New Hampshire is home to several highly regarded educational institutions, including Dartmouth College, the University of New Hampshire, and Southern New Hampshire University. These institutions offer a wide range of programs and contribute to the state’s reputation for educational excellence. The strong education system makes New Hampshire an attractive destination for families and individuals seeking quality education.

10. Political Engagement

New Hampshire is known for its active political scene, particularly during presidential election cycles. As the first state to hold a primary, New Hampshire residents have a unique opportunity to engage with presidential candidates and influence the national political conversation. This level of political engagement can be appealing to those who are passionate about politics and civic involvement.

11. Excellent Healthcare System

New Hampshire has an excellent healthcare system with several top-rated hospitals and medical facilities. The state is known for its high-quality healthcare services and has one of the highest rates of health insurance coverage in the country. This ensures that residents have access to comprehensive medical care when needed.

12. Strong Economy

New Hampshire has a robust economy with a diverse mix of industries, including technology, manufacturing, healthcare, and education. The state also has a low unemployment rate and a favorable business climate, making it an attractive place for job seekers and entrepreneurs alike.

13. High Education Standards

The state of New Hampshire places a strong emphasis on education, with many high-performing public and private schools. The state’s commitment to education ensures that children receive a quality education, which is a significant factor for families considering relocation.

14. Scenic Drives and Road Trips

New Hampshire offers some of the most scenic drives in the country, especially during the fall foliage season. Routes like the Kancamagus Highway provide breathtaking views of the changing leaves, making for memorable road trips and daily commutes.

15. Access to Fresh, Local Food

New Hampshire has a strong tradition of local farming and farmers’ markets, providing residents with access to fresh, locally grown produce. This emphasis on local agriculture supports healthier eating habits and a sustainable food system.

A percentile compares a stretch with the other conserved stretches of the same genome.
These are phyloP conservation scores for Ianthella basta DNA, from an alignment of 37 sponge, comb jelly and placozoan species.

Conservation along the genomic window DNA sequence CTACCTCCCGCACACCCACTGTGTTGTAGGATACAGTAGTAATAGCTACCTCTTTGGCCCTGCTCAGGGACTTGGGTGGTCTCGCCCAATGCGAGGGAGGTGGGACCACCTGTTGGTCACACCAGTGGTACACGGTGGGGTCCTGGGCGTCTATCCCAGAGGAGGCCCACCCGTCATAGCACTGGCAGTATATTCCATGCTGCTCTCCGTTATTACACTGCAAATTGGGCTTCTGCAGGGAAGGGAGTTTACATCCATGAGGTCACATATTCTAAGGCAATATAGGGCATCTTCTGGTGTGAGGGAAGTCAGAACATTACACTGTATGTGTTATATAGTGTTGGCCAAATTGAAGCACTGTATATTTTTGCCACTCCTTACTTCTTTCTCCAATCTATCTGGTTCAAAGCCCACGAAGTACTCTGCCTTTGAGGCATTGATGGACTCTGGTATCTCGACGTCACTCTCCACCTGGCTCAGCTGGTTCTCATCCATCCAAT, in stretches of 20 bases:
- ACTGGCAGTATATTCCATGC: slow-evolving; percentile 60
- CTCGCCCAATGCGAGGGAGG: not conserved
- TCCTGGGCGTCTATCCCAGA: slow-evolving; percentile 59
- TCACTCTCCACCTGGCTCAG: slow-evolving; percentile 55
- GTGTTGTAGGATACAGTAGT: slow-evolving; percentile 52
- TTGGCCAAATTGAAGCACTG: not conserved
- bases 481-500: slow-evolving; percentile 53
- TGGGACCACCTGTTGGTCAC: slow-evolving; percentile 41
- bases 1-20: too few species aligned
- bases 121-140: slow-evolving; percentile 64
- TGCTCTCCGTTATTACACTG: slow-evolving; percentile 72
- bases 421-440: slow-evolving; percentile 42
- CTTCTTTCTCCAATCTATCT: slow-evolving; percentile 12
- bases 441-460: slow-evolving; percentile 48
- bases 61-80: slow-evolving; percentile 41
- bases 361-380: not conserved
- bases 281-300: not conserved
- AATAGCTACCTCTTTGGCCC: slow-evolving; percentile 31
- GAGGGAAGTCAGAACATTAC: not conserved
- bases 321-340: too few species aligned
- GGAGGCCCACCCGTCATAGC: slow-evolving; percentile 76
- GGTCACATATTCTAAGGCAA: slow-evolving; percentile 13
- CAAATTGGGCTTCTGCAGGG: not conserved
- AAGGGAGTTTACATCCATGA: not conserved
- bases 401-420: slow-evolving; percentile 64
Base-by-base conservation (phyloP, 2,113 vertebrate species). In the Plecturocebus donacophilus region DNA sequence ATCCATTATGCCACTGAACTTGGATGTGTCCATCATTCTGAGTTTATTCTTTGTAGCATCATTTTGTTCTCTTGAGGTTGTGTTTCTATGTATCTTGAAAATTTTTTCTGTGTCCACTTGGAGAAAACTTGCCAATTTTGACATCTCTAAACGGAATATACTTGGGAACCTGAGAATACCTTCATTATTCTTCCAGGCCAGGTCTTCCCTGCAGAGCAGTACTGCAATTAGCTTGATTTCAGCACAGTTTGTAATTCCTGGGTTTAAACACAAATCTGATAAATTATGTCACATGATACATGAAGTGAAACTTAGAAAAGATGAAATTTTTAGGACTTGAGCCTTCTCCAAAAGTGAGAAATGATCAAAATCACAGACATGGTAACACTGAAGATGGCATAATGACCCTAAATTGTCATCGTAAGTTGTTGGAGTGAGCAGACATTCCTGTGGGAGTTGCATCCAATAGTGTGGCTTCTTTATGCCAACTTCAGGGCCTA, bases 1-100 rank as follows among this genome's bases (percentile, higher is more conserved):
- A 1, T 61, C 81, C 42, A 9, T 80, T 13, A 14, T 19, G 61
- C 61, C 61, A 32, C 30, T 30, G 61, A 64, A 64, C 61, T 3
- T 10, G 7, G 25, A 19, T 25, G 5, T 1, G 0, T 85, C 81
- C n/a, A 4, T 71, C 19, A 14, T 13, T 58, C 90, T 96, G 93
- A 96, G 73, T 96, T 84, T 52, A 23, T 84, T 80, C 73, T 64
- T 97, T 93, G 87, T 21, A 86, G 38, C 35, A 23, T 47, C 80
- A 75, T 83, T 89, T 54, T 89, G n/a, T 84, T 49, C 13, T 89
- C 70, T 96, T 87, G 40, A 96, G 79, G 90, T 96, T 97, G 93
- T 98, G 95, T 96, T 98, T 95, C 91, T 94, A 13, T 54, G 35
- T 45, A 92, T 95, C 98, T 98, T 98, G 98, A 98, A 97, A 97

Cons of Living in New Hampshire

1. Harsh Winters

While the winter season can be a delight for those who enjoy snow sports, it can also be a significant drawback. Winters in New Hampshire are long, cold, and snowy, which can be challenging for those unaccustomed to harsh winter weather. Snow removal and heating costs can add to the expenses, and the cold weather can lead to seasonal affective disorder (SAD) in some individuals.

2. High Property Taxes

New Hampshire’s lack of income and sales tax is offset by relatively high property taxes. These taxes are necessary to fund local services, including education and infrastructure. For homeowners, this can mean a substantial annual expense. The high property taxes can be a deterrent for some potential residents, particularly those on a fixed income.

3. Limited Job Market

While New Hampshire has a low unemployment rate, the job market can be limited, especially for certain industries. The state’s economy is primarily driven by manufacturing, healthcare, and education, which may not provide ample opportunities for individuals in other fields. Those seeking employment in tech, finance, or entertainment might find more opportunities in larger metropolitan areas.

4. Rural Isolation

For those accustomed to urban living, the rural nature of much of New Hampshire can feel isolating. Public transportation options are limited, and amenities such as shopping, dining, and entertainment can be sparse in some areas. This isolation can be challenging for those who prefer a more bustling lifestyle or require frequent access to city amenities.

5. Limited Diversity

New Hampshire is one of the least diverse states in the U.S., with a predominantly white population. This lack of diversity can be a drawback for those seeking a multicultural environment. The limited diversity may also affect the availability of certain cultural amenities and services, such as international cuisine and cultural festivals.

6. High Cost of Living

In addition to high property taxes, other living costs in New Hampshire can be relatively high. Housing, healthcare, and utilities can be more expensive compared to the national average. While the absence of sales and income taxes can offset some of these costs, the overall cost of living might still be a concern for some residents.